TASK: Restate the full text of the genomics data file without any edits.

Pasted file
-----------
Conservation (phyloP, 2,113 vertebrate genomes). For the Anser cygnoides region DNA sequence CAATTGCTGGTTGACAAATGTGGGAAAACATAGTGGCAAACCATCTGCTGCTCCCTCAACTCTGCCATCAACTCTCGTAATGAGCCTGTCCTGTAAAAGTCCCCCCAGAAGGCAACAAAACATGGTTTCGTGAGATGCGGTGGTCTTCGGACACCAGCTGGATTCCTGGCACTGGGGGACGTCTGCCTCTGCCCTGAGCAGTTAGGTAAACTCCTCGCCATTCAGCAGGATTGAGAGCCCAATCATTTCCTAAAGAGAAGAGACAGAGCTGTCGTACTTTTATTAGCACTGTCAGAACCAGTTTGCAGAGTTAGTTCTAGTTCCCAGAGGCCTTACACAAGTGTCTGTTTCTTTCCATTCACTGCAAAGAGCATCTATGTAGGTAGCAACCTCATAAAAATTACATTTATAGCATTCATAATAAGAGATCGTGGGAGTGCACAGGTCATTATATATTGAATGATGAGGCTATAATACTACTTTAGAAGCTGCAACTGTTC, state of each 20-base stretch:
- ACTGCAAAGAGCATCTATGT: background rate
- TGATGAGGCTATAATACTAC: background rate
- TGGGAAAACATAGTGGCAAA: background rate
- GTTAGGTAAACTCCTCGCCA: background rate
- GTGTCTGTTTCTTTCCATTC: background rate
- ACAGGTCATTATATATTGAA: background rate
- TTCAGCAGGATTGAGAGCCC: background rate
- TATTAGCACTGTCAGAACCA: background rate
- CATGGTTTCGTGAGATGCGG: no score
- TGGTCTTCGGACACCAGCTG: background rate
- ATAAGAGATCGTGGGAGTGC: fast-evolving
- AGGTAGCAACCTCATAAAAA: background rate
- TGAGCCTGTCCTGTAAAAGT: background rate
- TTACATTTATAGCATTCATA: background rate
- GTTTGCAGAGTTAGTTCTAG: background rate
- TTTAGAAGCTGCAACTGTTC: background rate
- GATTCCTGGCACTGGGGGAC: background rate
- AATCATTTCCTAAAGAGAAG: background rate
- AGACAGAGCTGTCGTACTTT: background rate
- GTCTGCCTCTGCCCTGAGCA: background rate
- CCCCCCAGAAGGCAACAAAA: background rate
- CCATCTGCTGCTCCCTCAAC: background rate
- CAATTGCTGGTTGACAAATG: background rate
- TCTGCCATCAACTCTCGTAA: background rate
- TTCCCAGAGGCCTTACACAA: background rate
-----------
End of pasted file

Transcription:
Conservation (phyloP, 2,113 vertebrate genomes). For the Anser cygnoides region DNA sequence CAATTGCTGGTTGACAAATGTGGGAAAACATAGTGGCAAACCATCTGCTGCTCCCTCAACTCTGCCATCAACTCTCGTAATGAGCCTGTCCTGTAAAAGTCCCCCCAGAAGGCAACAAAACATGGTTTCGTGAGATGCGGTGGTCTTCGGACACCAGCTGGATTCCTGGCACTGGGGGACGTCTGCCTCTGCCCTGAGCAGTTAGGTAAACTCCTCGCCATTCAGCAGGATTGAGAGCCCAATCATTTCCTAAAGAGAAGAGACAGAGCTGTCGTACTTTTATTAGCACTGTCAGAACCAGTTTGCAGAGTTAGTTCTAGTTCCCAGAGGCCTTACACAAGTGTCTGTTTCTTTCCATTCACTGCAAAGAGCATCTATGTAGGTAGCAACCTCATAAAAATTACATTTATAGCATTCATAATAAGAGATCGTGGGAGTGCACAGGTCATTATATATTGAATGATGAGGCTATAATACTACTTTAGAAGCTGCAACTGTTC, state of each 20-base stretch:
- ACTGCAAAGAGCATCTATGT: background rate
- TGATGAGGCTATAATACTAC: background rate
- TGGGAAAACATAGTGGCAAA: background rate
- GTTAGGTAAACTCCTCGCCA: background rate
- GTGTCTGTTTCTTTCCATTC: background rate
- ACAGGTCATTATATATTGAA: background rate
- TTCAGCAGGATTGAGAGCCC: background rate
- TATTAGCACTGTCAGAACCA: background rate
- CATGGTTTCGTGAGATGCGG: no score
- TGGTCTTCGGACACCAGCTG: background rate
- ATAAGAGATCGTGGGAGTGC: fast-evolving
- AGGTAGCAACCTCATAAAAA: background rate
- TGAGCCTGTCCTGTAAAAGT: background rate
- TTACATTTATAGCATTCATA: background rate
- GTTTGCAGAGTTAGTTCTAG: background rate
- TTTAGAAGCTGCAACTGTTC: background rate
- GATTCCTGGCACTGGGGGAC: background rate
- AATCATTTCCTAAAGAGAAG: background rate
- AGACAGAGCTGTCGTACTTT: background rate
- GTCTGCCTCTGCCCTGAGCA: background rate
- CCCCCCAGAAGGCAACAAAA: background rate
- CCATCTGCTGCTCCCTCAAC: background rate
- CAATTGCTGGTTGACAAATG: background rate
- TCTGCCATCAACTCTCGTAA: background rate
- TTCCCAGAGGCCTTACACAA: background rate